Daughter Berniece, married Al SEDLACEK of Pocahontas, and is a retired landowner and operator in that area. Son Bernard, married Edmondeane HODGELL of Gilmore City, and they own and operate land in Garfield Twp. Daughter Islea, married Gerald GRAEBER of Rolfe, and own and operate their farm west of West Bend. Son Virgil, married Dorothy SANDVEN of Humboldt, and also owns and operates farms in Garfield Twp. A son of Virgil’s, Dennis and his family, live on Myrtle and John’s home place. Son Merlin, married Karen ANDERSEN of Elmore, Minnesota, and lives in Rochester, Mn., where he is a junior executive with I.B.M. corporation.
To date, Myrtle also has fifteen grandchildren, and 19 great grandchildren.
SCOTT AND CHERYL RICKLEFS
Scott RICKLEFS graduated from Rolfe High School in 1979, being honored as an Iowa Master Farmer his Senior year. He was anxious to really give this business of farming a try. So, after graduation he rented Sylvester PEASE’s farm and CLIFFGARD’s farm and he started farming, and farrowing pigs and feeding out cattle.
On February 21, 1981, Scott and Cheryl Ann CRAWMER of West Bend were married. Cheryl’s parents are Jim and Annette CRAWMER of West Bend. We painted and redecorated the original
Scott and Cheryl RICKLEFS
Walter and Helen HEALD farm house and Cheryl and Scott moved into it to make their home. A son Adam Scott joined their family July 19, 1981.
VIRGIL RICKLEF’S FAMILY
August 12, 1950, Virgil and Dorothy SANDVEN were married at Humboldt Methodist Methodist church. Dorothy came to Rolfe as a kindergarten teacher and met the young farmer there.
Virgil was drafted that March, his basic training was at Ft. Riley, Kansas, 25 years before his father John took his basic training at the same camp. In October of 1951, Virgil was sent to Korea. When he returned home in December 1952, it was a joyous occaion to become acquainted with his son, Dennis, who was 13 months old.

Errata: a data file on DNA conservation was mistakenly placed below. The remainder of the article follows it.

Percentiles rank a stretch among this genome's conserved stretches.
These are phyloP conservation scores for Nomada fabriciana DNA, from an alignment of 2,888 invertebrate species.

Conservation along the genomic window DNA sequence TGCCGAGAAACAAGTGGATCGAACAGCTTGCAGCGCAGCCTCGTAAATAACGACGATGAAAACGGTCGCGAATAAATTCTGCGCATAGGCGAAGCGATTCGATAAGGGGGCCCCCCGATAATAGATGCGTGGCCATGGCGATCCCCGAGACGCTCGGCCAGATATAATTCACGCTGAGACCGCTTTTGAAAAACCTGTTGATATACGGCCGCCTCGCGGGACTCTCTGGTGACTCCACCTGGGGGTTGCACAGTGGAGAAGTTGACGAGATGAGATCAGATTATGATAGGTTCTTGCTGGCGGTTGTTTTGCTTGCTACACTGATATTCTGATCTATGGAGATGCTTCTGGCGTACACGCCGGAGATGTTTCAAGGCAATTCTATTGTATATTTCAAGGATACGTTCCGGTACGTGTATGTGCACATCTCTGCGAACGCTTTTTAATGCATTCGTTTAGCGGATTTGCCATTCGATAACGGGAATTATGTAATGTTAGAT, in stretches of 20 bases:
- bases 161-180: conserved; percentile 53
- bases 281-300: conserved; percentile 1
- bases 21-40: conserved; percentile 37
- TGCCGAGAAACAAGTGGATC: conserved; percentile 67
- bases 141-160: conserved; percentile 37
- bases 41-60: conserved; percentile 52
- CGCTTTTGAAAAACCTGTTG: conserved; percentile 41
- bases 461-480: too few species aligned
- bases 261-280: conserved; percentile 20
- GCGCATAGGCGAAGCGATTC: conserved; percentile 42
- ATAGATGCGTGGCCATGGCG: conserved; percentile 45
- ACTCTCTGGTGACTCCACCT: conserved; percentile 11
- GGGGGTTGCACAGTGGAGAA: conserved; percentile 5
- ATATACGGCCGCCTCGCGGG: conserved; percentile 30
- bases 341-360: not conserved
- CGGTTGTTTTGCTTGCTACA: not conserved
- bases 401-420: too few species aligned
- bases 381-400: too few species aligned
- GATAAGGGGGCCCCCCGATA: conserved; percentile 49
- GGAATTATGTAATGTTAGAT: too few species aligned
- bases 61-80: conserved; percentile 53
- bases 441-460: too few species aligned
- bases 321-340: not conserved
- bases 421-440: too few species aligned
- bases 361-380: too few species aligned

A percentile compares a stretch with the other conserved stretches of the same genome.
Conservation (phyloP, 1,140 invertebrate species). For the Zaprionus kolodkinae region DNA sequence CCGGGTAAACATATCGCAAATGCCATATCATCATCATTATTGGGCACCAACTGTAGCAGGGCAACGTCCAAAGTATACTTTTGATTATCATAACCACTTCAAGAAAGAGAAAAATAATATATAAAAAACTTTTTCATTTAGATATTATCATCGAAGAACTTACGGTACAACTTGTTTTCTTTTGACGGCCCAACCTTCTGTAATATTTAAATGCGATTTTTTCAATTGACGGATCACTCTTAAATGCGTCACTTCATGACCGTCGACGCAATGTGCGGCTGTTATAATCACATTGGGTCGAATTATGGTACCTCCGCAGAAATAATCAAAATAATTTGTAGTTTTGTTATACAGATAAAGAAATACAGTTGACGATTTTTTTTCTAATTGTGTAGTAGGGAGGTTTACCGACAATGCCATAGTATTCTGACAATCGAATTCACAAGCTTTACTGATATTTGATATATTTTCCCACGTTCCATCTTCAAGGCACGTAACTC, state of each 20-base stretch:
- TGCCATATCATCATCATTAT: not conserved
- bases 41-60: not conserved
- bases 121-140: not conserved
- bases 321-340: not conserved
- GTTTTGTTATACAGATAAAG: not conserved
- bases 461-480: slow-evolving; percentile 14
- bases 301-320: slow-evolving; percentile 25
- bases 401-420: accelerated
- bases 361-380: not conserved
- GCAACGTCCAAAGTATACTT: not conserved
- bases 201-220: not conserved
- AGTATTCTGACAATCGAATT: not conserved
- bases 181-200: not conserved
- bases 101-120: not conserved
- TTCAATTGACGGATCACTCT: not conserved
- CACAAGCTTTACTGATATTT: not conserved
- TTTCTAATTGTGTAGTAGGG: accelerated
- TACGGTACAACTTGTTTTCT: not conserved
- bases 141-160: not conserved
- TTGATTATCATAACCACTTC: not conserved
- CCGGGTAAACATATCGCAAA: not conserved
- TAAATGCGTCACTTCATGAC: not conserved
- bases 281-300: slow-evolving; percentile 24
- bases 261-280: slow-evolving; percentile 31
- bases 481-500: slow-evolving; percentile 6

Now is the time to become full time farmers. After the usual trials of floods and hail, the lean years improved, and the farming operation enlarged; and so did the family. We added two beautiful girls and a bouncing baby boy.
Connie Colleen on July 5, 1954, and Audrey Ann on February 11, 1956. To make our family com-
Virgil and Dorothy RICKLEFS Family
plete, we needed another son. Scott Lee joined our family October 10, 1960. Now everyone had a brother and a sister.
We enjoyed a family vacation each August, usually going to the Colorado mountains, but also going to the Ozarks, Yellowstone National Park, Black Hills, Niagara Falls, Washington D.C. and sometimes to the Lakes, but always to a motel with a swimming pool. Here the family learned to enjoy the water, later loving to water ski.
While the children were growing up they were all active in the girl and cub scouts, 4-H, Presbyterian Sunday School and Youth Fellowship. Dorothy and Virgil took an active leadership enjoying the activities with the children.